Varicose Veins

About Varicose Veins

Varicose veins are swollen, bulging veins that protrude from the surface of the skin. They often have a blue or purplish color and rope or cord-like appearance on the skin. Varicose veins are extremely common. In fact, the condition affects up to 15 percent of men and up to 25 percent of women in the United States.

The word ‘varicose’ comes from the Latin root ‘varix’ which means twisted. While veins anywhere in the body can become varicose, those most affected by varicose veins are in the legs. The backs of calves or inside of legs are most common. This is due to the larger pressure exerted on these veins from sustained standing, walking or other factors.

While varicose veins are often unsightly and do cause cosmetic concerns, they can cause very significant symptoms and also be indicative of underlying vein disease, which may progressively get worse if not treated.

Symptoms of Varicose Veins

The following are signs, symptoms and addition conditions those with varicose veins may experience:

  • Blue or purple looking veins
  • Leg fatigue
  • Itching and burning
  • Swollen ankles and feet
  • Achy or painful legs
  • Legs that feel heavy
  • Leg throbbing
  • Leg cramping
  • Discoloration of skin (in the affected area)
  • Spider veins in the affected area

Causes of Varicose Veins

Blood circulates through the body and the extremities via a system of arteries and veins. Arteries and veins carry blood away and back to heart the heart, respectively. To facilitate the return trip of blood towards the heart, veins typically have a series of one-way valves. As we age (and due to a series of other risk factors including heredity, pregnancy, obesity etc.), these valves can begin to fail, allowing blood to flow backwards. This often occurs as the elasticity in the vein wall weakens, the vein distends, and the valve leaflets can no longer function properly.

When this valve failure (or venous reflux) occurs in veins of the leg, the blood flows backwards (or back down the leg) and pools in the veins of the lower leg. This increased blood pressure causes the veins to bulge or swell, and may cause fluid to leak outside the vein (causing generalized swelling in the ankles and feet). Since the blood in these veins is deoxygenated, it often makes the varicose veins appear blue in color.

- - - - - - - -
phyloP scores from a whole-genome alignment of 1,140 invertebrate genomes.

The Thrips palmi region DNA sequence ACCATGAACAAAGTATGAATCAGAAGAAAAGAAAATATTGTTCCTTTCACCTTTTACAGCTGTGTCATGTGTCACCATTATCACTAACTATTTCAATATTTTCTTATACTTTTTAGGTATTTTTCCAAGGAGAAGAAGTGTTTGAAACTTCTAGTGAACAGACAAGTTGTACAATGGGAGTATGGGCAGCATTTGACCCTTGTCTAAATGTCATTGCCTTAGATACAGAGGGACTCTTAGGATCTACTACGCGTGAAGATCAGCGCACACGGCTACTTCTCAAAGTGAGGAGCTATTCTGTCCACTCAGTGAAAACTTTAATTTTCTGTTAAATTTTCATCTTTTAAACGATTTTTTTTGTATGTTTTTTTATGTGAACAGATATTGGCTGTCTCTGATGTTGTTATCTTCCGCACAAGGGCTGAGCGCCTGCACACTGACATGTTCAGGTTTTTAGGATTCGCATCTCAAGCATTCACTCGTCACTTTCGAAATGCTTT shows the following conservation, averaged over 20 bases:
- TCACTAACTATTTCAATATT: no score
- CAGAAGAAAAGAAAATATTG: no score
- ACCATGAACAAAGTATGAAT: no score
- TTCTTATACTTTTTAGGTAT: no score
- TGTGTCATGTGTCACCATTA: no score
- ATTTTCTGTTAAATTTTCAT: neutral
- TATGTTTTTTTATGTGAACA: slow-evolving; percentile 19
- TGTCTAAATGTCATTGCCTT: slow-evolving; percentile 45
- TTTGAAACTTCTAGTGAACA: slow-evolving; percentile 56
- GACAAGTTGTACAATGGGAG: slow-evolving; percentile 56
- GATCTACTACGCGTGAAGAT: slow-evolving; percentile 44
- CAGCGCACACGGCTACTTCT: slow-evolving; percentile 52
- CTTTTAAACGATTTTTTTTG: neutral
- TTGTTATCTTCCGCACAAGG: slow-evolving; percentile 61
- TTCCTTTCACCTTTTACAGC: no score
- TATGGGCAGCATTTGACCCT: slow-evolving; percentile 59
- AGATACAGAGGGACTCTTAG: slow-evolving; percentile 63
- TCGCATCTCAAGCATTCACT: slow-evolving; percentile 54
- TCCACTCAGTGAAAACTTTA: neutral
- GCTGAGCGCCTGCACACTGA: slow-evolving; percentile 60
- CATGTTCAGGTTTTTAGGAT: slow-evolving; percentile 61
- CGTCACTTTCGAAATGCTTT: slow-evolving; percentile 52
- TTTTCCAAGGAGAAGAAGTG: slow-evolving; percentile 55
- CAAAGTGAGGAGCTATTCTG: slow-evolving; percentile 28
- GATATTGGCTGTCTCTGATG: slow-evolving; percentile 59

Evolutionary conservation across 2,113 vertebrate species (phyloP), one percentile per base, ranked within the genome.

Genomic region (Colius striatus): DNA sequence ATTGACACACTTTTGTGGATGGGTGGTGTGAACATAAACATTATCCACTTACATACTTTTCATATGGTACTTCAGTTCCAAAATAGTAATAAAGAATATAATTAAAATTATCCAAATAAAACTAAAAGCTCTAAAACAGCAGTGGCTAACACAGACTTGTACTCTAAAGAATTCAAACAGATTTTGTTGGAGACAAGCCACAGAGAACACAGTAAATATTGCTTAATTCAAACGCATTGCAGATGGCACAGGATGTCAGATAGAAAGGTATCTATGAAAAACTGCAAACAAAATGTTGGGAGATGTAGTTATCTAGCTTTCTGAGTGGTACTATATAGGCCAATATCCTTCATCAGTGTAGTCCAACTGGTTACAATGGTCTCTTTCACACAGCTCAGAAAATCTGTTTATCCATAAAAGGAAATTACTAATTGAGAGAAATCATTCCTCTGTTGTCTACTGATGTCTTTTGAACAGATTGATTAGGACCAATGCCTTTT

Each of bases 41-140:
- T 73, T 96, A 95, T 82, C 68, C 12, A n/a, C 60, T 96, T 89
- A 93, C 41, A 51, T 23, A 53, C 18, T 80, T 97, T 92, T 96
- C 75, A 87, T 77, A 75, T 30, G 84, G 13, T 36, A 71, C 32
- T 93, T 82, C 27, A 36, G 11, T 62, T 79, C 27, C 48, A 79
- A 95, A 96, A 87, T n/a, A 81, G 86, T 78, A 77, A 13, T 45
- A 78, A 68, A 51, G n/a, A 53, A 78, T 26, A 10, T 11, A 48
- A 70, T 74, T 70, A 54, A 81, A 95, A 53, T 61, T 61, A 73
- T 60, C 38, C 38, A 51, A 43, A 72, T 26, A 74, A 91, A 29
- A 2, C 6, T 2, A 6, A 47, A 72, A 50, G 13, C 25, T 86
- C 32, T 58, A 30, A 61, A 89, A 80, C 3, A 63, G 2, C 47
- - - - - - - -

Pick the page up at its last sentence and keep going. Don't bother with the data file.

Without treatment, this increased pressure within the legs can progress to cause additional valve failure (causing the varicose veins to ‘grow’ up or down the leg), skin color changes, and in its worst case, non-healing venous ulcers.

Painful varicose veins can be treated with a number of safe and effective options. Only a trained vein specialist can determine the extent and severity of any vein disease you may have, so consult with a surgeon to learn more.

Varicose Vein Treatment


The most effective treatment for varicose veins and venous disease in the legs is a procedure called ablation. Ablation closes the damaged, non-functioning veins in your legs using a small IV inserted without incisions or scars. Closing these damaged veins improves your circulation as blood is rerouted to other, functioning veins.

The procedure is short and usually takes less than 20 minutes. Numbing medication is used in the procedure which makes it relatively painless.

Regular activity can resume immediately following the procedure.


Microphlebectomy or “micro”, removes bulging veins left on the leg after ablation. The procedure uses very tiny incisions, typically less than 2-3mm.  Ablation is typically performed before micro because often, ablation minimizes the need for microphlebectomy by cutting off the blood supply to the bulging veins which often makes micro unnecessary.

Mild sedatives (twilight anesthesia) are available for patients who wish to avoid feeling anything during the procedure. General anesthesia is not necessary. The procedure can be performed with local anesthesia if desired.

Patients can wear compression stockings and avoid sitting or standing for long periods in order to prevent the problem from getting worse, and this can alleviate symptoms in some individuals by allowing less blood to pool in the legs.

Varicose Vein Surgery Cost

In most cases, insurance covers the cost of varicose vein treatment. Providers typically support coverage for minimally invasive options as a primary treatment and sclerotherapy as a secondary treatment. However, as with any procedure, patients and their physicians must illustrate that treatment is medically necessary.

We at City Surgical Care are experts at treating venous disease. We have a team dedicated to working directly with insurance companies to ensure our patients get covered for the treatment they need.

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555 Passaic Ave, #10, West Caldwell, NJ 07006
14 E 60th Street, Suite 501, New York, NY 10022